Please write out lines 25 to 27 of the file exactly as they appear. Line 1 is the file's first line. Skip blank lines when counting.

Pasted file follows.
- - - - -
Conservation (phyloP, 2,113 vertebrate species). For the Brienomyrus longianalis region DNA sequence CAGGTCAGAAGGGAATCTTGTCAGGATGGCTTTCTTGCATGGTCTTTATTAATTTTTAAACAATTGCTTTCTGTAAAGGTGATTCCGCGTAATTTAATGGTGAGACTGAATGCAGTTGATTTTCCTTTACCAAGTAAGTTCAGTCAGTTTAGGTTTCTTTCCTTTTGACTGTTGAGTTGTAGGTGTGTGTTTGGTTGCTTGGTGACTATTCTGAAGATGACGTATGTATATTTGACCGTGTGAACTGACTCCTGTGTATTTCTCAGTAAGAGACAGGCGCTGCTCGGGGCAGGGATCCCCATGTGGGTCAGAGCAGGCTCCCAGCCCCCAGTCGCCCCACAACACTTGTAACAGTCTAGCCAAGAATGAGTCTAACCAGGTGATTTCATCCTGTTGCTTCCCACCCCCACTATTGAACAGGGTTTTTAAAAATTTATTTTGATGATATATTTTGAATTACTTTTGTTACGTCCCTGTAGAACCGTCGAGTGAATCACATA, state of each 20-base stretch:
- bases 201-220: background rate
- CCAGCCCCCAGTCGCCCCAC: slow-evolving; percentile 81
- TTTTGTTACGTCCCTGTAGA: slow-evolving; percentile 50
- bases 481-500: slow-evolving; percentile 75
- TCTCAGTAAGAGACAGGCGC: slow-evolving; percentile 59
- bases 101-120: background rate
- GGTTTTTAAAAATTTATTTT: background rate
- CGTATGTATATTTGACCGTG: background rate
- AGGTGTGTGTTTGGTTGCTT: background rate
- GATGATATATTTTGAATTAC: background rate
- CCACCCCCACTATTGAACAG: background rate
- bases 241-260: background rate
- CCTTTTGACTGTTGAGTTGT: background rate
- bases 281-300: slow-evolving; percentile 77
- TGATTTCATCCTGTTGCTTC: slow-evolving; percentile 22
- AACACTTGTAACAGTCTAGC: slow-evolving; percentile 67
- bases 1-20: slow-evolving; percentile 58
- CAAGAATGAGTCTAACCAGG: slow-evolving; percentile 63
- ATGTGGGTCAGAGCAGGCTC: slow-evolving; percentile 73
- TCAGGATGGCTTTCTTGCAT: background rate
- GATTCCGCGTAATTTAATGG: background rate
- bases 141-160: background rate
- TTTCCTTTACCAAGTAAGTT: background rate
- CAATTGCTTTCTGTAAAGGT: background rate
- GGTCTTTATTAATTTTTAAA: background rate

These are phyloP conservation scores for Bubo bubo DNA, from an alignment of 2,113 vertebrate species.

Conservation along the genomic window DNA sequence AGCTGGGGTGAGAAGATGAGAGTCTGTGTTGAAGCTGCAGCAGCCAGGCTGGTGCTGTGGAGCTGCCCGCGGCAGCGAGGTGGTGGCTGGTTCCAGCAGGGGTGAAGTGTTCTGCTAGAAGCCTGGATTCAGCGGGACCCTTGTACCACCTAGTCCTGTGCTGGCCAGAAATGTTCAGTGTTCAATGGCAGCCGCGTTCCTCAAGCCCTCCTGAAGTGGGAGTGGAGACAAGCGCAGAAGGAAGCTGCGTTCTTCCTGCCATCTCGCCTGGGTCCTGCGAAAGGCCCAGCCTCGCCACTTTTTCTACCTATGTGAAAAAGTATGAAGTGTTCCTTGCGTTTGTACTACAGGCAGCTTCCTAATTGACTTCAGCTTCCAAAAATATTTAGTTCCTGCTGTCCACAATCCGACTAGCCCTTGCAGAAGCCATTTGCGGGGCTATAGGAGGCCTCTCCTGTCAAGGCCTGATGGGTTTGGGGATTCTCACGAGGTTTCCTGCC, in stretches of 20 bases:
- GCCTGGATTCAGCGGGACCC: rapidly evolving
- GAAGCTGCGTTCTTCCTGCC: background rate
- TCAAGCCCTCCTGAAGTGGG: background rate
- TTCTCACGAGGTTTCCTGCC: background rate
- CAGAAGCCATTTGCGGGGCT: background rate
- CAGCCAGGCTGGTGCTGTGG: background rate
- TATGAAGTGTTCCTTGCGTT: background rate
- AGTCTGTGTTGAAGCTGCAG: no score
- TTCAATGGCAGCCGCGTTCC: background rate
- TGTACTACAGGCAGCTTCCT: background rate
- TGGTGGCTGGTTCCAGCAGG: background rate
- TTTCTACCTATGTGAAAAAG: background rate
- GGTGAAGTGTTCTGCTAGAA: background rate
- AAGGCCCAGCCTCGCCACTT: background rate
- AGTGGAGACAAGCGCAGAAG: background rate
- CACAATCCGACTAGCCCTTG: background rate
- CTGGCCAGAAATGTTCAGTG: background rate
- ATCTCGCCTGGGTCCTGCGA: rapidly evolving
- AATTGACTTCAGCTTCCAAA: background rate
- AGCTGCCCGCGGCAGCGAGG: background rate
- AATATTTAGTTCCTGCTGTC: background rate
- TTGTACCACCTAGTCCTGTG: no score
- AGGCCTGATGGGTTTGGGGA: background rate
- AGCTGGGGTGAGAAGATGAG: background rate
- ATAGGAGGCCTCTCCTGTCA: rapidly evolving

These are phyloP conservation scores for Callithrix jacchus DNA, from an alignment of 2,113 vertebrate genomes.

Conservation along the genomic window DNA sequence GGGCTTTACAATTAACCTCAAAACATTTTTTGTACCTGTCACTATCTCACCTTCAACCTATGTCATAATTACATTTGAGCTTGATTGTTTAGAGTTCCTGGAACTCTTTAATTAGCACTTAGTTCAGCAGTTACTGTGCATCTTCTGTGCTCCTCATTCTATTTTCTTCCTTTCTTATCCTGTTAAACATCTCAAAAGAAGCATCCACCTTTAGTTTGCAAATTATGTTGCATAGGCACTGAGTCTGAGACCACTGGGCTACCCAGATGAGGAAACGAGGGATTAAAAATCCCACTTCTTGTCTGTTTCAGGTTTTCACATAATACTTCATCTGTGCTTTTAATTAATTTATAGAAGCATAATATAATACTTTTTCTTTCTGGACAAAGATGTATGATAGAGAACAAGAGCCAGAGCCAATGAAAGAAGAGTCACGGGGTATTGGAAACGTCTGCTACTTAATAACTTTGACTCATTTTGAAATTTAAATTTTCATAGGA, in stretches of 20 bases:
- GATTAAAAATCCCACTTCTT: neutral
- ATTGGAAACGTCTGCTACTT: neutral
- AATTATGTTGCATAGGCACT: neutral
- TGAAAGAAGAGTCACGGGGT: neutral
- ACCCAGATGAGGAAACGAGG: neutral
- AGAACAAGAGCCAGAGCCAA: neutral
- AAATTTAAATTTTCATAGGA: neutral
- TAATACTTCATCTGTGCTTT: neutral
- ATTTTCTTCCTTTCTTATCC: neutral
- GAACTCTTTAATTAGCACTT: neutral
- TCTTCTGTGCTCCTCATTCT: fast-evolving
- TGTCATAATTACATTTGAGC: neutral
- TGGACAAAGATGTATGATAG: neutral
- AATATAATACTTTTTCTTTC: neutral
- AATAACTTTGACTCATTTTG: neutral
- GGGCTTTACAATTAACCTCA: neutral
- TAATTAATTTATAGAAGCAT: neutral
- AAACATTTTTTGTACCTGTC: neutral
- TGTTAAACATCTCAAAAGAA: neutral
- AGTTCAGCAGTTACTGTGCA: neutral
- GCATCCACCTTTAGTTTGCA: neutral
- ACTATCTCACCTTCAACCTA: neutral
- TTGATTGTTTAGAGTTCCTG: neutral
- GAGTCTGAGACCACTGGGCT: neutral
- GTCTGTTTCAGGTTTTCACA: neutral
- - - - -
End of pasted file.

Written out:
- CAATTGCTTTCTGTAAAGGT: background rate
- GGTCTTTATTAATTTTTAAA: background rate

These are phyloP conservation scores for Bubo bubo DNA, from an alignment of 2,113 vertebrate species.